STEVEN TYLER AT STURGIS WITH RED WING MOTORCYCLES:
August 10, 2008
Steven Tyler, of Aerosmith fame, is branching out into the motorcycle industry.
Tyler, along with his partners renowned engineer Mark Dirico and Stephen Talarico of AC Custom Motorcycles, launched Redwing Motorcycles in 2007, and they are in Sturgis this year to network with domestic dealers and get their name out. The bikes are touted as beautiful creations that are both comfortable to ride and reliable.
Tyler has been doing meet-and-greets at Thunder Road near Glencoe Camp Resort to promote his new motorcycle line, for which he has had a heavy design influence. His partners include renowned engineer Mark Dirico and Stephen Talarico of AC Custom Motorcycles.
“Steven Tyler has provided the artistic vision for Redwing,” said Massey as she introduced the group. “He has insisted on making sure each motorcycle is as comfortable as it is unique.”
During the press conference Tyler explained that the goal of his new line is to provide motorcycles that look and feel good, but that are also very reliable. Redwing Motorcycles, which debuted in 2007, are distributed around the world, and the company’s goal at Sturgis is to network with domestic dealerships.
“It just went from a dream, just like a song does, that comes to fruition,” Tyler said of how Redwing Motorcycles got started. “It comes from the lust and love of driving and the ‘what if?’ That’s how I got to be in this band. It’s the same thing. I love watching things come from a dream and an idea and a thought, to what we got today. It’s just amazing.”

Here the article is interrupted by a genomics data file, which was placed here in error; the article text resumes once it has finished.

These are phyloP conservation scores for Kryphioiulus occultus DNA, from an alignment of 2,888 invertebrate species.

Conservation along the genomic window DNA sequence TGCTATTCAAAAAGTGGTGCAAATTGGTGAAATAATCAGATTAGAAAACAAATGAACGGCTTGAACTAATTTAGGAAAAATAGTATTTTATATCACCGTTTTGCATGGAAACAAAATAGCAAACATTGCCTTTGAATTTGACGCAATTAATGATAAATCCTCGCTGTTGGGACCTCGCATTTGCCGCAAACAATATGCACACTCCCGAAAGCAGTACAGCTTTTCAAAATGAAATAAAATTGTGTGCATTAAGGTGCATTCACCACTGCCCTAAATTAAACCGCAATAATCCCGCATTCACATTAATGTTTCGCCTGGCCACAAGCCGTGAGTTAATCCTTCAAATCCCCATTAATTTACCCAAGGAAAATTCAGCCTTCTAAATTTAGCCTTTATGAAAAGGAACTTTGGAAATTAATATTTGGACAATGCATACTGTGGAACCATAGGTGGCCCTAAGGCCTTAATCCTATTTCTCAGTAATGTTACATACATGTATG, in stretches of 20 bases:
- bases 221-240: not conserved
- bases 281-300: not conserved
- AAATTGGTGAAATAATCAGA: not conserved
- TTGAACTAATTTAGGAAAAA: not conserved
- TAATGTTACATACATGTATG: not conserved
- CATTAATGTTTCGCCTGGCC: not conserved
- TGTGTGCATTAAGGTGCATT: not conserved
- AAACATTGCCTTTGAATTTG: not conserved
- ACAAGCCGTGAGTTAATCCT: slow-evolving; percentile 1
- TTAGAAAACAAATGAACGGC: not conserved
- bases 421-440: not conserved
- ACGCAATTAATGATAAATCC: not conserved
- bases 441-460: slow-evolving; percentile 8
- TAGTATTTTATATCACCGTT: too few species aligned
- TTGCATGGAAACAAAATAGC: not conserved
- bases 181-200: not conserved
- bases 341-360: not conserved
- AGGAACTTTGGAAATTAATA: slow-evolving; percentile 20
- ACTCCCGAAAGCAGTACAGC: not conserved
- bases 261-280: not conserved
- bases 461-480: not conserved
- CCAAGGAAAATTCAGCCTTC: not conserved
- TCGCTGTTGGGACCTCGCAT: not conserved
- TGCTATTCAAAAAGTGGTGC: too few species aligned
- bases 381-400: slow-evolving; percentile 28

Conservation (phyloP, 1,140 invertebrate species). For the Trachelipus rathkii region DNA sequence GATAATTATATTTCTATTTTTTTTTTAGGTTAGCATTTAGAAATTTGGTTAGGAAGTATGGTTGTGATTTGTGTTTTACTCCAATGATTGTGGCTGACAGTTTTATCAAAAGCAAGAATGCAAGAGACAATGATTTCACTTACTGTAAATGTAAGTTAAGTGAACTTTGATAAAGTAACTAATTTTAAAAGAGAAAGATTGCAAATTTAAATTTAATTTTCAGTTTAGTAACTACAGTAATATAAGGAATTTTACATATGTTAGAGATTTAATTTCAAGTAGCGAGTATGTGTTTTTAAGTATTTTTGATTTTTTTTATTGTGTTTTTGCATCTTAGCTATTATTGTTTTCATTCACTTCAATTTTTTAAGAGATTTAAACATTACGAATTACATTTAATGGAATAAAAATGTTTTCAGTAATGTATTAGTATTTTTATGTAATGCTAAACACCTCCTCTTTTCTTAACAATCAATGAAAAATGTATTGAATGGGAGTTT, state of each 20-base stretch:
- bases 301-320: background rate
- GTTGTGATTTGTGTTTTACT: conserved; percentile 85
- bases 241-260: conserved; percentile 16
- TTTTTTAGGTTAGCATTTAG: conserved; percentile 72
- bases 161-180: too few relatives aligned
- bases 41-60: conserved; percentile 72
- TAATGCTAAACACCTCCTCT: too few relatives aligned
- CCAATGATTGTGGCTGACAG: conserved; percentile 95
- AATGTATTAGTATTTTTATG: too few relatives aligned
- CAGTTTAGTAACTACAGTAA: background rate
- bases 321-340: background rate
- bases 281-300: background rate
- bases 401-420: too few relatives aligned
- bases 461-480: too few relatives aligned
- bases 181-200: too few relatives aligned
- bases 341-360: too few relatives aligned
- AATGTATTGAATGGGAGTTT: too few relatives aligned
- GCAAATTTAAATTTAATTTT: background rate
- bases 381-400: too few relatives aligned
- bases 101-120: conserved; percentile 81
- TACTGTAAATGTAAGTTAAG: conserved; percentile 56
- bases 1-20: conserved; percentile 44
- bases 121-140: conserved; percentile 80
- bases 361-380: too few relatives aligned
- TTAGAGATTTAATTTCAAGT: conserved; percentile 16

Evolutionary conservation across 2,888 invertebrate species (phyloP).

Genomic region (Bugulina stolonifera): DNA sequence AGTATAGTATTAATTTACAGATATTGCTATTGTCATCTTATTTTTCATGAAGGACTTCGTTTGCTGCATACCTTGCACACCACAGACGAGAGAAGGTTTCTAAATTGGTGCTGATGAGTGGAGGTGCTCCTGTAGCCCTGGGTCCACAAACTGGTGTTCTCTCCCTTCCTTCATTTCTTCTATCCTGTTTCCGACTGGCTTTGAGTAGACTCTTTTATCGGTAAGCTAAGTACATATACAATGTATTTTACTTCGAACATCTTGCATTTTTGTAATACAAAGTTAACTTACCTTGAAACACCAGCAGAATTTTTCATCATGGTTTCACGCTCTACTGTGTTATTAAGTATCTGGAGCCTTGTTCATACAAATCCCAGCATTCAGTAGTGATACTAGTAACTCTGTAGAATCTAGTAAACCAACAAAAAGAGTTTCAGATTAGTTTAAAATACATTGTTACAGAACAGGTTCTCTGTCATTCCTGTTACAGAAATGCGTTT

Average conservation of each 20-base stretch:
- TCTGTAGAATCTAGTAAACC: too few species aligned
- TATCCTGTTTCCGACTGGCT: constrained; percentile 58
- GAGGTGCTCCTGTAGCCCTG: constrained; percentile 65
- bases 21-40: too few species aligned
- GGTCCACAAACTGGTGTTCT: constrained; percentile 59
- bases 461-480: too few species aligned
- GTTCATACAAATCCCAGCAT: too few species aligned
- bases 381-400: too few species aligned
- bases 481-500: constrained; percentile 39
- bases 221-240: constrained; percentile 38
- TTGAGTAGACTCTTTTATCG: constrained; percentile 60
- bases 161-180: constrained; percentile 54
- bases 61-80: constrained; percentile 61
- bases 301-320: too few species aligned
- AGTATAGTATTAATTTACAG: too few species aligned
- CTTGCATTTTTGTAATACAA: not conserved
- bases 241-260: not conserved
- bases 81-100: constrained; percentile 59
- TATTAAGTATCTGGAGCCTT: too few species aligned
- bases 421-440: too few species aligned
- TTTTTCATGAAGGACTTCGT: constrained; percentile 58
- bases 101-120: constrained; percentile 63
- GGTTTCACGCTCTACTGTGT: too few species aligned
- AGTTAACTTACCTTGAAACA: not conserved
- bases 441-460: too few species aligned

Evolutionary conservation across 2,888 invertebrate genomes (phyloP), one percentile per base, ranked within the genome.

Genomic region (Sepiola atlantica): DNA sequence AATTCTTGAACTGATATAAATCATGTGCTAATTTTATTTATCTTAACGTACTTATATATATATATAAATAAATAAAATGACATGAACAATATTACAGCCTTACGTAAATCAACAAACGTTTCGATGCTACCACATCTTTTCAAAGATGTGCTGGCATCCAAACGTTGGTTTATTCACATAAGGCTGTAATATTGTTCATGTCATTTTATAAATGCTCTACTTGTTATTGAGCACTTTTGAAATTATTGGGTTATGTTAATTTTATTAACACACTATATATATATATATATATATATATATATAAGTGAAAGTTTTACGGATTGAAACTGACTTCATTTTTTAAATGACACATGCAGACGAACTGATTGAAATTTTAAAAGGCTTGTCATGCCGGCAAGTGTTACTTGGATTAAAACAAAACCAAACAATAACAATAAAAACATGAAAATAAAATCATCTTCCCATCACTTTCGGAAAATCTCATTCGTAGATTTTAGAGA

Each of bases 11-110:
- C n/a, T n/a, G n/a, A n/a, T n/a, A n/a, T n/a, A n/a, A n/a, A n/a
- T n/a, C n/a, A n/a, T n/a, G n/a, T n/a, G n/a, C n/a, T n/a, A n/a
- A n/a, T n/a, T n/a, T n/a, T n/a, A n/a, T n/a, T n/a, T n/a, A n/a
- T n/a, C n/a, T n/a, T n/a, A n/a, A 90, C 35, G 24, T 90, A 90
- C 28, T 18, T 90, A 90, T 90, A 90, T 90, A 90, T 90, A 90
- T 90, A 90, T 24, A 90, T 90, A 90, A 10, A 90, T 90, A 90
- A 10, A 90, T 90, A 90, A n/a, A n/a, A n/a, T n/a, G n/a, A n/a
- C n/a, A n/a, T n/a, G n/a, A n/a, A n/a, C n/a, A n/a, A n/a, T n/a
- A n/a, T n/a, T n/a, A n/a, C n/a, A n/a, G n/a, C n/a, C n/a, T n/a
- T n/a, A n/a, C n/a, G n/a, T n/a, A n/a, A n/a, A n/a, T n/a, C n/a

Tyler spoke about his new line of bikes during a Rally press conference where law enforcement officers, S.D. Department of Transportation officials and other Rally officials talked about how the Rally has been going.
Despite the two accidents, law enforcement officers said so far the Sturgis Motorcycle Rally has been pretty quiet. Arrests are up, they said, but that’s because traffic is lighter and their officers are able to get around better. Smaller crowds also makes it easier for the bikers to get around, Sturgis Police Chief Jim Bush said, which means that bikers who normally stay out at the campgrounds are choosing to venture out later than normal.
But overall, Merwin and Bush said this year has been pretty mild.
“In 30 years I’ve never seen this much boring,” Bush said.
Officials from the Department of Transportation said traffic counts for Saturday show a 7.8 percent decrease in crowds as compared to last year, and counts for Sunday show a 10 percent decrease from last year. Numbers for Monday through Wednesday should be available by the end of the week, he said.
Sturgis Motorcycle Rally Director Pepper Massey said this year there are 696 vendors. While that is down from last year, she said many vendors are choosing to partner with others for one space, or they are not taking as many spaces as in previous years. Additionally, Massey said the vendors with small-ticket items are not doing as well as those that are peddling motorcycle parts and accessories.
“The people who have been affected by the economy aren’t here and some of the smaller vendors aren’t as successful as some of the industry people,” she said.
One group that has increased in numbers this year, Massey said, are the Europeans. This year she said there have been several large groups come to the Rally from overseas, including a group from South Korea, a group of about 50 or 60 Australians, as well as several Canadians and Japanese.
Courtesy of www.aeroforceone.com